Mike McClain/WAGA: “I think that social media has allowed a lot of different voices to be heard. It certainly seems, especially in the last few weeks and months that the discussion has gotten louder, can we agree on that? I can’t say whether that’s good or bad, but I certainly think that there’s a lot of different voices. I have friends that are on every side of the political spectrum, so in my news feed I see posts from publishers that are to the left, and posts from publishers that are to the right. Some of my friends publish five, six, seven stories a day. I feel fortunate that I’m able to see all of that content coming from a lot of different perspectives. I think having those different perspectives is important, especially for a journalist, because we hear from a lot of different voices, but I would have to acknowledge that maybe the discussion has gotten louder.”
With more and more Americans getting their news on the go from social media, local broadcasters and publishers are leaning more and more heavily on social networks to get their content out in front of a vast audience. Journalists and broadcasters like those we interviewed have pioneered some innovative uses of the tools networks have made available. The content they produce generates billions of engagements and video views a year and it does not appear the trend is slowing (link).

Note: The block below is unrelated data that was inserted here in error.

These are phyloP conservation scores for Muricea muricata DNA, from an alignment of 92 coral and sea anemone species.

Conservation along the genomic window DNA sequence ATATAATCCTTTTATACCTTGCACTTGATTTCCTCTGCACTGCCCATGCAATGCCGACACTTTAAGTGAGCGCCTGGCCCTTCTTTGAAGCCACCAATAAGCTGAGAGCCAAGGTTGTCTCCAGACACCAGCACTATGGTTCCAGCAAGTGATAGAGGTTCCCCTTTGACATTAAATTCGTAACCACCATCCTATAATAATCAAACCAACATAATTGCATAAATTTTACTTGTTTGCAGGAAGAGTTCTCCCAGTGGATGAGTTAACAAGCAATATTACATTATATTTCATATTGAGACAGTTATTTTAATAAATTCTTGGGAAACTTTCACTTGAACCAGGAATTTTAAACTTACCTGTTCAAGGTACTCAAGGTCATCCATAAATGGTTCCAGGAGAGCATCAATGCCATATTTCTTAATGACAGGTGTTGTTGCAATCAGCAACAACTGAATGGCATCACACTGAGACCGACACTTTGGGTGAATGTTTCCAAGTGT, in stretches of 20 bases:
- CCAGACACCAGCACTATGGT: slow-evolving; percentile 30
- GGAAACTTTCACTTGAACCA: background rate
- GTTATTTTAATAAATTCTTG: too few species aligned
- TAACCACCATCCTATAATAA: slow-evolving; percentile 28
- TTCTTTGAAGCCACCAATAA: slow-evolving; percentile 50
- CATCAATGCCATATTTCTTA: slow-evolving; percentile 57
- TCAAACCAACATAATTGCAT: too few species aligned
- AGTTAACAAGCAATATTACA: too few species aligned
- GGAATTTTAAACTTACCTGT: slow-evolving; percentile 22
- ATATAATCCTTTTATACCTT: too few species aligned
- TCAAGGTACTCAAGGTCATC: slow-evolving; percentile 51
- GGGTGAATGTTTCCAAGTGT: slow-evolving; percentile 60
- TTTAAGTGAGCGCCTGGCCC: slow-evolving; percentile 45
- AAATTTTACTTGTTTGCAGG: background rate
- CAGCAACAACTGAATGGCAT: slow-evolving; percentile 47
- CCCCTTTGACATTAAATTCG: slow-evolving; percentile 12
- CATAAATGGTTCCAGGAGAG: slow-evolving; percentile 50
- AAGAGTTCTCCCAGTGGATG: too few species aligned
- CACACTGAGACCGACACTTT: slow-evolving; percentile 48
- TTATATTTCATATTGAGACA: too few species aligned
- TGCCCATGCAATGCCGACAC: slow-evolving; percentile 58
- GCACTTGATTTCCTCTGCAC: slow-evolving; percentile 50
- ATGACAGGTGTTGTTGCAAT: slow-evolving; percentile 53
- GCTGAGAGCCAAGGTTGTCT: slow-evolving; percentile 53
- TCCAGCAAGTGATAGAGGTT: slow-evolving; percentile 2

However, there is one other bigger change on social media local broadcasters and publishers want to see. For their investment of time and effort to be worthwhile, it is critical that content creators are enabled to generate meaningful revenue from their social media posts.
At Share Rocket, we believe that revenue is just around the corner. We plan to launch our MONETIZE platform in 2017 to help towards that goal. With Share Rocket’s tools, local broadcasters and publishers will be able to manage, grow, value, and sell their social inventory. To learn more about how MONETIZE will help accomplish those goals, click here.